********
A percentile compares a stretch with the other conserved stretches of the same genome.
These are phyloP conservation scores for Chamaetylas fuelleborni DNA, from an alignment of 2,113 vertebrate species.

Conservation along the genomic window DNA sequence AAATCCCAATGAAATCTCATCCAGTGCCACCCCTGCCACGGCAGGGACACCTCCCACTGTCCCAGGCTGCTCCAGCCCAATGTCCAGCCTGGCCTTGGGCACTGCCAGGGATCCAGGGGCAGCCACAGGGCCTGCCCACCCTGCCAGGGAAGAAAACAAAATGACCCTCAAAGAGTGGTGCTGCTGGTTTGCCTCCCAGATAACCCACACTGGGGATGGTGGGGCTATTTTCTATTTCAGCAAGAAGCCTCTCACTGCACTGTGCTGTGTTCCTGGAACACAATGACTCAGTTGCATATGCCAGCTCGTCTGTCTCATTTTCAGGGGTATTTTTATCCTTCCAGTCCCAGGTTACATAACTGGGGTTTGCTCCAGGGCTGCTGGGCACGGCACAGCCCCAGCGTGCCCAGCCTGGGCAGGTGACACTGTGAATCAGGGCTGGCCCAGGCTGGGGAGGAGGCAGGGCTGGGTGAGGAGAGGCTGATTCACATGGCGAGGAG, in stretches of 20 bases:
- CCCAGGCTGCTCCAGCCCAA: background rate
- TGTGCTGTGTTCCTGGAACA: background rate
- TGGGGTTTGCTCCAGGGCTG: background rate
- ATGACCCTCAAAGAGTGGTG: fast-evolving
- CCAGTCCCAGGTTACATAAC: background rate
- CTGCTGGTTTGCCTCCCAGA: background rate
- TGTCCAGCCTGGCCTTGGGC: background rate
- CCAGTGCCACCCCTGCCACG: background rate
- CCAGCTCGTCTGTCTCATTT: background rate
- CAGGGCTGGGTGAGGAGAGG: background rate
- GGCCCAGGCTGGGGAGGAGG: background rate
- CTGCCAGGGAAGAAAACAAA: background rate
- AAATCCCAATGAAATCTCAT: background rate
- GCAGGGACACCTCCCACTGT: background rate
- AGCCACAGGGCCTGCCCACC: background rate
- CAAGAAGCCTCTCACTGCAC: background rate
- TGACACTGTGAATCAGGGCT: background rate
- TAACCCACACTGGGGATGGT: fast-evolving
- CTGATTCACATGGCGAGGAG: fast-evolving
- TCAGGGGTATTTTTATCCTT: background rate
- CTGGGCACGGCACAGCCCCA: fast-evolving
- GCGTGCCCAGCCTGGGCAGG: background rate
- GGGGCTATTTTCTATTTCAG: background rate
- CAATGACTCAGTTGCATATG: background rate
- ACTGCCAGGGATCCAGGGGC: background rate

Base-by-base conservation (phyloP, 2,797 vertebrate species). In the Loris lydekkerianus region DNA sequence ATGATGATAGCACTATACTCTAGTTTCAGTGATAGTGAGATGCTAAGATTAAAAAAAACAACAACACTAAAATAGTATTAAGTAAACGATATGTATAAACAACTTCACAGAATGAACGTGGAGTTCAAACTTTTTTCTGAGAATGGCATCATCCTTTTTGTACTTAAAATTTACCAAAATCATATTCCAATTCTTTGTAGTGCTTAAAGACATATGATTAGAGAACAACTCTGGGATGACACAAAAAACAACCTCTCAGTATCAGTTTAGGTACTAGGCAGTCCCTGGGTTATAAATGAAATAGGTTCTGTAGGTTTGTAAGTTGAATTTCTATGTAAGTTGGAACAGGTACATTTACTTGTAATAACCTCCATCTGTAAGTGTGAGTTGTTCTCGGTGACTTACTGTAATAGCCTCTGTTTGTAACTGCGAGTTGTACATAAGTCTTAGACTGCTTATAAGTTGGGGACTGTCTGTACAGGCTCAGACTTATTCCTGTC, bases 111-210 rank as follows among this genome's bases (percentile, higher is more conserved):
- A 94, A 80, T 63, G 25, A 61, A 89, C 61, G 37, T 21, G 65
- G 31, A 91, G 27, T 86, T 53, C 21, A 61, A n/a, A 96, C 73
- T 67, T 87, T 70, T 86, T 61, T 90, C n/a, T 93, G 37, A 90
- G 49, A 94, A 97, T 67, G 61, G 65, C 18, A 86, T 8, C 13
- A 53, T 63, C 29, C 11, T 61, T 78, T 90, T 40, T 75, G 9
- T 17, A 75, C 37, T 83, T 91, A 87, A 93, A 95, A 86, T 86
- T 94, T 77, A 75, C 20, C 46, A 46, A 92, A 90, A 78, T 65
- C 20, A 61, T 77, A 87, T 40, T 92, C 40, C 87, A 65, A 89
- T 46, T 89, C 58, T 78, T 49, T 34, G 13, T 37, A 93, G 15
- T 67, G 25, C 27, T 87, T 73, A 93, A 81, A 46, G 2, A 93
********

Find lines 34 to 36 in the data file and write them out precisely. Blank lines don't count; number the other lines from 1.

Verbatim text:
- A 53, T 63, C 29, C 11, T 61, T 78, T 90, T 40, T 75, G 9
- T 17, A 75, C 37, T 83, T 91, A 87, A 93, A 95, A 86, T 86
- T 94, T 77, A 75, C 20, C 46, A 46, A 92, A 90, A 78, T 65